An anecdotal argument for contributing and using open source
My first contribution to open source was extremely small:
Seriously, that was it. A comment typo that I found while debugging. The PR was merged a few hours after I made it back in December of 2012 in my brand new days as a programmer. I recently reminisced over the PR and made a thank you comment. Which was later followed up by a total stranger and resulted in me getting some digital pie!
How cool is that!? 🍰
But Niler851 was totally right. As far as I’m concerned, great things started with this pull request.
I got over one of the hardest hurdles in open source: The first contribution.
There’s so much you need to learn about to contribute to open source, and it can be daunting, but it’s seriously rewarding and there are several reasons why it’s been so great for me.
It’s amazing what happens when you regularly read code written by many different people when many different people read your own code. Learning happens.
Having your own projects also gives you a really easy experiment playground where I’ve learned and experimented with several Continuous Integration services and automation tools. It’s been a lot of fun and helped keep my skills sharp.
I can’t count the number of emails I’ve received from recruiters to my GitHub email address alias. And by developing some street credibility on GitHub, people start paying attention and are interested in what you’re working on and if you’d like to work on their problems full time.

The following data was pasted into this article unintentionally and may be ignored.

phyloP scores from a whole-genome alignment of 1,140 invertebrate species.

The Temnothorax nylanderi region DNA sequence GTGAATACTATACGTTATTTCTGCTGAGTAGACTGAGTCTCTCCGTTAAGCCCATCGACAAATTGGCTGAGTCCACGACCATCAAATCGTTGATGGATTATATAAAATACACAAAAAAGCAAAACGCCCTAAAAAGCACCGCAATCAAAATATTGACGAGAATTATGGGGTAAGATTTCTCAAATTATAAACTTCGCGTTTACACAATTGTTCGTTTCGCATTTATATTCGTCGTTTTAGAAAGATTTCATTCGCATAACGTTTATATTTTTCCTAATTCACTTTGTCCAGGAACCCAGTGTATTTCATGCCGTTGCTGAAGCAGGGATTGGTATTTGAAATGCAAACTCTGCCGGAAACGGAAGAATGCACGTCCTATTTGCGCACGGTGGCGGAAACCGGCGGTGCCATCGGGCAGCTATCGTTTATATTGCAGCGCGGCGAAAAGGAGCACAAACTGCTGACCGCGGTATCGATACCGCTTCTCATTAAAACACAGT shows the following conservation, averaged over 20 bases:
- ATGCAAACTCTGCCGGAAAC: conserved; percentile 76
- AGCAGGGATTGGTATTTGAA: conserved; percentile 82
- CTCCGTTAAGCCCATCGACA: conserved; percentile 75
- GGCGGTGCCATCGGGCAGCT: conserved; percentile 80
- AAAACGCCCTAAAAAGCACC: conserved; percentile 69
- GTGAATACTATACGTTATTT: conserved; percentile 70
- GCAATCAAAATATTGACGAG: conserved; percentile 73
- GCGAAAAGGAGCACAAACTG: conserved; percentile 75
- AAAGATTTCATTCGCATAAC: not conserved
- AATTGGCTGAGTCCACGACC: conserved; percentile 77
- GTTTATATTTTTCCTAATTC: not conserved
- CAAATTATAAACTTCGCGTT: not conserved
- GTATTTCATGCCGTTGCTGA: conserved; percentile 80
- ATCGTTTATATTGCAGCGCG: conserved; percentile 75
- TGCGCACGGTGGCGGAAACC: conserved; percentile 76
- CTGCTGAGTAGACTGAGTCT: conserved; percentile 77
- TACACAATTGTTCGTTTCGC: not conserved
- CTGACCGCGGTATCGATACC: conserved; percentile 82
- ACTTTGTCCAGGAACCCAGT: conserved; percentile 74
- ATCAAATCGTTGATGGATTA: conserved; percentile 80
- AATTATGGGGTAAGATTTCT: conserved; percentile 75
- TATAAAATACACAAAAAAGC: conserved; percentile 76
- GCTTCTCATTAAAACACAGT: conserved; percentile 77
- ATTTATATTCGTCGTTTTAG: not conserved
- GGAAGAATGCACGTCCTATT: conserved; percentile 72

Some people you may have heard of who got their jobs this way: Brian Ford, Dan Abramov, and Sebastian McKenzie. But you don’t have to make it big in open source to get noticed. Matt Apperson, Rahat Khanna, and Bram Borggreve and others each spent time making contributions to open source and have their jobs to thanks for it. Certainly getting a job was not the reason these developers got into open source in the first place. But it’s good for business in any case.
It’s notable that when I asked people if they had gotten their job for open source contributions, several mentioned they got their job from other community contributions like blog posts (Vjeux and johnlindquist) or speaking at conferences (Olivier Combe). While not code contributions, these are also valuable contributions to the open source community and I recommend you do this as well.
One of the most rewarding experiences I get out of using and collaborating on open source comes from the relationships that I build with other developers facing many of the same problems I am. I have so much fun working with these amazing people.
Lots of conversations that start on GitHub turn into friendships that extend to Twitter (a whole other blog post). It gets really fun when you meet these awesome people in real life. Friends make open source fun and rewarding.
One of the most rewarding things when working in open source is when someone says something like: “This is amazing!” “Thank you so much!” “It’s saved me so much time!” or “I wish that I’d found this earlier!” It’s awesome to think that the 5 hours I’ve spent on my project has saved 500 developers days or weeks worth of development time. That’s cool. Call to action: If a project has saved you some time, go ahead and file an issue to simply tell them thanks. 🎁
If you haven’t contributed to open source before, I recommend you give it a whirl. It’s fun, it’s rewarding, and it’s good for your career. If you’re looking for a good project to contribute to, remember that:
You contribute best to something you use regularly.
For my first contribution, I made a single (tiny) contribution to the Play framework and never submitted another PR there again. It was a great first PR and I recommend that kind of experience to anyone. But if you’re looking to make a lasting impression on a project, think of what tools, libraries, and frameworks you use regularly and find ways you can contribute to those things.